Golfers Requiring Wheelchairs

Definition of "Stance"

See same entry under Golfers Requiring Canes and Crutches.





Rule 1-2 (Exerting Influence on Movement of Ball or Altering Physical Conditions), Rule 13-1 (Ball Played as It Lies) and Rule 18-2a (Ball at Rest Moved by Player)

Prior to making a stroke, golfers who play from a wheelchair have traditionally moved the ball a short distance to facilitate positioning it in their stance before address, a maneuver often referred to as “bumping” the ball. This practice is no longer considered necessary and is not an acceptable modification of the Rules of Golf.





Rule 6-4 (Caddie)

See same entry under Golfers Requiring Canes and Crutches for considerations regarding this Rule.

In addition, it would be permissible for a wheelchair golfer to employ both a caddie and an aide to assist him, provided that the aide does not carry or handle the player’s clubs (see Rule 8-1 below). Depending on his responsibilities, the status of the aide would need to be clarified (see discussion of “Coach” under Blind Golfers; see also discussion of “Supervisor” under Golfers with Learning Disabilities).





Rule 8-1 (Advice)

If a wheelchair golfer employs both a caddie and an aide (see Rule 6-4 above), the aide would be prohibited from giving advice to the player.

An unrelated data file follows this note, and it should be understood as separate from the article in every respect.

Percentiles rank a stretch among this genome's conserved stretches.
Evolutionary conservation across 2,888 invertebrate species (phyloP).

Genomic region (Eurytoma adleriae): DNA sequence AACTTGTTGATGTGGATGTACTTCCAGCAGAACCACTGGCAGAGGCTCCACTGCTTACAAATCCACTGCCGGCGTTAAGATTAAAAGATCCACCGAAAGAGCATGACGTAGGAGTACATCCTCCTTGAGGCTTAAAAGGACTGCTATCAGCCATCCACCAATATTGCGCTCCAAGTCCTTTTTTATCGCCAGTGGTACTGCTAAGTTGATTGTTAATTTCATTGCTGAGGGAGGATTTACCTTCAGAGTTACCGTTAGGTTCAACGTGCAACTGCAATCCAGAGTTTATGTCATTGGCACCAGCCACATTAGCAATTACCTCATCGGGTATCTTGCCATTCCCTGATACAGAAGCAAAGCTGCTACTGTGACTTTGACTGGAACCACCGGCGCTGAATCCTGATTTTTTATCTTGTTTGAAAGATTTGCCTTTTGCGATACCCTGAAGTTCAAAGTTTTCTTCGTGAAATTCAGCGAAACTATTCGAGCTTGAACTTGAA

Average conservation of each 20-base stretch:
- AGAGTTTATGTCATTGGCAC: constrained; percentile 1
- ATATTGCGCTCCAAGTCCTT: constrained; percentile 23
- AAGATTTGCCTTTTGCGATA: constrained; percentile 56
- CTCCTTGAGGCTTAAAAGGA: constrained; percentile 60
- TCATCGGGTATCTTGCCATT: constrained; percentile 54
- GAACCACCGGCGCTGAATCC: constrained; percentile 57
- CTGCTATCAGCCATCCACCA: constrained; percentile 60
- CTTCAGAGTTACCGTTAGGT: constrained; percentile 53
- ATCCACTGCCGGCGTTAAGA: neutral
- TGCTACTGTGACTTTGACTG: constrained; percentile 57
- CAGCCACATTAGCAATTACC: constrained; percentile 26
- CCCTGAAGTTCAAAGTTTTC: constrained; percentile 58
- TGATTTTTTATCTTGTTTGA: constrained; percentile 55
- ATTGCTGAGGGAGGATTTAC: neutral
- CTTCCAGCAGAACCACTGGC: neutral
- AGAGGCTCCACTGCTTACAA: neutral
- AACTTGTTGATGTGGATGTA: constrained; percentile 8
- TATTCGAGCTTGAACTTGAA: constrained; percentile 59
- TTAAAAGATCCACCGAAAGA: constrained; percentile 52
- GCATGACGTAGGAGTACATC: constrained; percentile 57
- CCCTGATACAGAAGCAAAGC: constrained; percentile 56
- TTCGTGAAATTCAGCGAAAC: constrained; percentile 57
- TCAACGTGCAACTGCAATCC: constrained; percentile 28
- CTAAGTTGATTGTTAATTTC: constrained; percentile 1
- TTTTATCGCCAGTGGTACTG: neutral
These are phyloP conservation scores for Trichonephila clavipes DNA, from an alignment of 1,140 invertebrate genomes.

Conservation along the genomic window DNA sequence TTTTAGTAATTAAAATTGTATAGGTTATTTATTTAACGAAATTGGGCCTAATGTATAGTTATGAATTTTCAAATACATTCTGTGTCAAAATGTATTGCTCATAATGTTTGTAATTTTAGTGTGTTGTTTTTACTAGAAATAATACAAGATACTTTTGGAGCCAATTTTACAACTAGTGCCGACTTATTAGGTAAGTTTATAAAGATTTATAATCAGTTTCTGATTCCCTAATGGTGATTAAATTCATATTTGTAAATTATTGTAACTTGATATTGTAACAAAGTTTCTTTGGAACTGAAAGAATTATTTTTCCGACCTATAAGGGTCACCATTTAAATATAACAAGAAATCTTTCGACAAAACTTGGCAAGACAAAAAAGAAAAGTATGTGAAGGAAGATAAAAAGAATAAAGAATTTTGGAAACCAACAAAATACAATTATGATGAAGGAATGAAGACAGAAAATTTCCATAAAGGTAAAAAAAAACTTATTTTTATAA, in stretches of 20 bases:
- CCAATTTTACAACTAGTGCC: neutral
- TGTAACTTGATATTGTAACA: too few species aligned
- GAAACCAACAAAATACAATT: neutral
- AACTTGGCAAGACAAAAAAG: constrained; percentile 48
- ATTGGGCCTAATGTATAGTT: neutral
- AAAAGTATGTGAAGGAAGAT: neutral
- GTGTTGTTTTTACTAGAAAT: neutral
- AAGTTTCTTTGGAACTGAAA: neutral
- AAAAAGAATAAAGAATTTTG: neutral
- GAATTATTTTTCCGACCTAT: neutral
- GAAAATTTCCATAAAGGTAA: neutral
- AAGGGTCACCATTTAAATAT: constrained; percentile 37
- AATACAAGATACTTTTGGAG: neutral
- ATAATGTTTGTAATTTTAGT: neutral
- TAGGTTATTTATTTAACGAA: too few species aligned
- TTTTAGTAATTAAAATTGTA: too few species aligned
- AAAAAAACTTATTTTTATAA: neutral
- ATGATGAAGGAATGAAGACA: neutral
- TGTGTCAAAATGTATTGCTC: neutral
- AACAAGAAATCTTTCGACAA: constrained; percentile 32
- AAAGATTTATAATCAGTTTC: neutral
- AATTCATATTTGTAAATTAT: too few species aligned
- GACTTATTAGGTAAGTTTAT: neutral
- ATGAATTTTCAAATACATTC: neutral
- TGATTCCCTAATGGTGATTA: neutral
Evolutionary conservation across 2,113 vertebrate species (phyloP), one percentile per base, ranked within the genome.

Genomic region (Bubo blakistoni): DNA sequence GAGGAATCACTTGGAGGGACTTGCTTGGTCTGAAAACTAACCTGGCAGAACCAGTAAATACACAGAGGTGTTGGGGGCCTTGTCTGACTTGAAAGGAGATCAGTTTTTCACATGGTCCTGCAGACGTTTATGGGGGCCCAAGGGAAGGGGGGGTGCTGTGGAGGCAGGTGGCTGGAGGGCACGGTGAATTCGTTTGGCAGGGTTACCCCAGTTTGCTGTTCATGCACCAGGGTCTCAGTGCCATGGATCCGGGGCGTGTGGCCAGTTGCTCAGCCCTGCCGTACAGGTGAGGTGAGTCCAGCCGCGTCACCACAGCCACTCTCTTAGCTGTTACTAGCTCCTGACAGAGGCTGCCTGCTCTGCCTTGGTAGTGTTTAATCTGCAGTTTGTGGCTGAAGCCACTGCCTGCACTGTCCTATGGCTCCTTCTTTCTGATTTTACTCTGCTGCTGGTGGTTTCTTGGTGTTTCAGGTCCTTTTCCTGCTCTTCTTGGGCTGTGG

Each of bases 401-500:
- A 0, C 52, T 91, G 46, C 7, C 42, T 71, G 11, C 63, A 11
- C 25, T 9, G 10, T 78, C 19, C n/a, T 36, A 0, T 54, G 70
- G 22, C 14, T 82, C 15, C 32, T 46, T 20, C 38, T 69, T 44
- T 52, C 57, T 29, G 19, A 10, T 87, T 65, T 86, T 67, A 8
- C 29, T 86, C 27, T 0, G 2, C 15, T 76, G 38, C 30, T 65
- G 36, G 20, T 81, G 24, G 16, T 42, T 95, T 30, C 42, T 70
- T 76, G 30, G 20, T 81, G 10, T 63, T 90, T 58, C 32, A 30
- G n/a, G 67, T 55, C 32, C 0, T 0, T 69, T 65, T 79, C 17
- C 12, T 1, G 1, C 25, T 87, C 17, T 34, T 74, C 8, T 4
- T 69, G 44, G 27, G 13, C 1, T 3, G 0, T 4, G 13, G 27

Rule 13-2 (Improving Lie, Area of Intended Stance or Swing, or Line of Play)

See same entry under Golfers Requiring Canes and Crutches.



Rule 13-3 (Building Stance)

See same entry under Golfers Requiring Canes and Crutches.



Rule 14-2a (Assistance)

See same entry under Golfers Requiring Canes and Crutches.



Rule 14-3 (Artificial Devices, Unusual Equipment and Unusual Use of Equipment)

See same entry under Golfers Requiring Canes and Crutches.



Rule 16-1e (Standing Astride or on Line of Putt)

See same entry under Golfers Requiring Canes and Crutches.



Rule 20-1 (Lifting and Marking)

Rule 20-1 states in part:

If a ball or ball-marker is accidentally moved in the process of lifting the ball under a Rule or marking its position, the ball or the ball-marker must be replaced. There is no penalty, provided the movement of the ball or ball-marker is directly attributable to the specific act of marking the position of or lifting the ball. Otherwise, the player incurs a penalty of one stroke under this Rule or Rule 18-2a.

This Rule requires no modification for use by disabled golfers.

However, because physical limitations and assistive devices, especially chairs, may restrict access to the ball, the Rule should be interpreted loosely enough to give the disabled golfer the benefit of the doubt in cases where “directly attributable” becomes an issue.





Rule 20-2a (Dropping and Re-dropping; By Whom and How)